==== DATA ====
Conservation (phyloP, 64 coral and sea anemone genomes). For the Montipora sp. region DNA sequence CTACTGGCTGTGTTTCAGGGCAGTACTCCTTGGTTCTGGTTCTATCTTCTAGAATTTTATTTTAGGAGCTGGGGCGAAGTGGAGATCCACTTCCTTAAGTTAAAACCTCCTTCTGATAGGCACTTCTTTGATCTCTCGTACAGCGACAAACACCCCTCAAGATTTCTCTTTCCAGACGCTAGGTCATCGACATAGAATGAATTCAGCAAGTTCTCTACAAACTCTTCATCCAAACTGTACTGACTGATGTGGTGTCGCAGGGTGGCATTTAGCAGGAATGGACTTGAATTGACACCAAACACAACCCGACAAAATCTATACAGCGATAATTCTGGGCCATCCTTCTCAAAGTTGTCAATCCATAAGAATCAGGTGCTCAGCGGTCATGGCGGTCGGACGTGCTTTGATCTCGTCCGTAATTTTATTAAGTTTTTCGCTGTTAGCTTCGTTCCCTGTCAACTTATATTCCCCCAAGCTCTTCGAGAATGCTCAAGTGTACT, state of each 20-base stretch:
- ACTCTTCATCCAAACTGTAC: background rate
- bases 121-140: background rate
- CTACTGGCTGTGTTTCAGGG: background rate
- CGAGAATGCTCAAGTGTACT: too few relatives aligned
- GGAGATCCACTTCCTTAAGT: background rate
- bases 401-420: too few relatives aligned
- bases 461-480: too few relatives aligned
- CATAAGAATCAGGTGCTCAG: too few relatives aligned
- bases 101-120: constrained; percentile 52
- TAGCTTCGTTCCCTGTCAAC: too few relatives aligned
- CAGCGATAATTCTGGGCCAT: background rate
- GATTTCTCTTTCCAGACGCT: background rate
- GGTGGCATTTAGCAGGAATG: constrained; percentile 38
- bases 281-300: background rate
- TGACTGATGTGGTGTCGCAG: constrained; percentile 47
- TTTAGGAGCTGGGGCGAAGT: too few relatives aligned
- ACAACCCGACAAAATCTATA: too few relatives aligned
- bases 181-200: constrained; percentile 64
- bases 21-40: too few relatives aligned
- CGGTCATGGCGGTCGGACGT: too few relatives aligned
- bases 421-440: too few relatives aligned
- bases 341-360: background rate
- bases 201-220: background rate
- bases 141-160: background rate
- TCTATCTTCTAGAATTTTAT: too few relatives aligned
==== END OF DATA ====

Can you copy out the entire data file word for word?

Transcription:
Conservation (phyloP, 64 coral and sea anemone genomes). For the Montipora sp. region DNA sequence CTACTGGCTGTGTTTCAGGGCAGTACTCCTTGGTTCTGGTTCTATCTTCTAGAATTTTATTTTAGGAGCTGGGGCGAAGTGGAGATCCACTTCCTTAAGTTAAAACCTCCTTCTGATAGGCACTTCTTTGATCTCTCGTACAGCGACAAACACCCCTCAAGATTTCTCTTTCCAGACGCTAGGTCATCGACATAGAATGAATTCAGCAAGTTCTCTACAAACTCTTCATCCAAACTGTACTGACTGATGTGGTGTCGCAGGGTGGCATTTAGCAGGAATGGACTTGAATTGACACCAAACACAACCCGACAAAATCTATACAGCGATAATTCTGGGCCATCCTTCTCAAAGTTGTCAATCCATAAGAATCAGGTGCTCAGCGGTCATGGCGGTCGGACGTGCTTTGATCTCGTCCGTAATTTTATTAAGTTTTTCGCTGTTAGCTTCGTTCCCTGTCAACTTATATTCCCCCAAGCTCTTCGAGAATGCTCAAGTGTACT, state of each 20-base stretch:
- ACTCTTCATCCAAACTGTAC: background rate
- bases 121-140: background rate
- CTACTGGCTGTGTTTCAGGG: background rate
- CGAGAATGCTCAAGTGTACT: too few relatives aligned
- GGAGATCCACTTCCTTAAGT: background rate
- bases 401-420: too few relatives aligned
- bases 461-480: too few relatives aligned
- CATAAGAATCAGGTGCTCAG: too few relatives aligned
- bases 101-120: constrained; percentile 52
- TAGCTTCGTTCCCTGTCAAC: too few relatives aligned
- CAGCGATAATTCTGGGCCAT: background rate
- GATTTCTCTTTCCAGACGCT: background rate
- GGTGGCATTTAGCAGGAATG: constrained; percentile 38
- bases 281-300: background rate
- TGACTGATGTGGTGTCGCAG: constrained; percentile 47
- TTTAGGAGCTGGGGCGAAGT: too few relatives aligned
- ACAACCCGACAAAATCTATA: too few relatives aligned
- bases 181-200: constrained; percentile 64
- bases 21-40: too few relatives aligned
- CGGTCATGGCGGTCGGACGT: too few relatives aligned
- bases 421-440: too few relatives aligned
- bases 341-360: background rate
- bases 201-220: background rate
- bases 141-160: background rate
- TCTATCTTCTAGAATTTTAT: too few relatives aligned